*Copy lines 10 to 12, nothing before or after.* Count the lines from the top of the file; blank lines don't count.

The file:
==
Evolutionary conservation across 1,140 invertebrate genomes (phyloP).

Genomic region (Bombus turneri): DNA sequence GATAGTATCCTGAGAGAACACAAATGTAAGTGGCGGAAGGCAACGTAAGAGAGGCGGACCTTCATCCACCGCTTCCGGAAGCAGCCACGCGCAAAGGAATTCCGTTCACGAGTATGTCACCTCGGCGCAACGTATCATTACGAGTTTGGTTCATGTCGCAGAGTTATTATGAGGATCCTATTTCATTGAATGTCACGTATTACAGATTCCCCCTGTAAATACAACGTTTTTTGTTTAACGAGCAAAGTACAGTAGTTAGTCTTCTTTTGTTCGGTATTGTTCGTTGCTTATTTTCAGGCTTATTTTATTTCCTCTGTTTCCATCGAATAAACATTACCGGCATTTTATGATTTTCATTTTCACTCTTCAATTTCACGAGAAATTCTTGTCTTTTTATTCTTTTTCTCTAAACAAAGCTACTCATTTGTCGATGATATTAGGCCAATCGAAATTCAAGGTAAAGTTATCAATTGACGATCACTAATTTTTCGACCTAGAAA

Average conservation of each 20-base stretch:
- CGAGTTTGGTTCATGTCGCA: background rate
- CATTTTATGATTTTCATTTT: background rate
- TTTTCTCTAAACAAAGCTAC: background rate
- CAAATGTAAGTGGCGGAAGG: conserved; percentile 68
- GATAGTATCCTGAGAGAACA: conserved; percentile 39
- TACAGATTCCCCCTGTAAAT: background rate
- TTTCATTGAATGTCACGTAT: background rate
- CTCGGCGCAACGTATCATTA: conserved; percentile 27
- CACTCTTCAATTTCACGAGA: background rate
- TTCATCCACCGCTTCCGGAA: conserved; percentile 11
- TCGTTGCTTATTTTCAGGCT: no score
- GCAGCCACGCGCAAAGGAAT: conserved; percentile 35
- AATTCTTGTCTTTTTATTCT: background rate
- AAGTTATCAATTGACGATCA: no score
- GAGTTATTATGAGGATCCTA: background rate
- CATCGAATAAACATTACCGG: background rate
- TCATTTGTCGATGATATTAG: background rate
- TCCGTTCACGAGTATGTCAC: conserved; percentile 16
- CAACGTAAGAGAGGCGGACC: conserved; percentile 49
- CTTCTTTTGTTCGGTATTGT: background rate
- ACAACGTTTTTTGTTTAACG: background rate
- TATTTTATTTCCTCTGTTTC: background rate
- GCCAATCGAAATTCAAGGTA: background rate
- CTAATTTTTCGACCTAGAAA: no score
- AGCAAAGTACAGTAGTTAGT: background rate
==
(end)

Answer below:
- TTTCATTGAATGTCACGTAT: background rate
- CTCGGCGCAACGTATCATTA: conserved; percentile 27
- CACTCTTCAATTTCACGAGA: background rate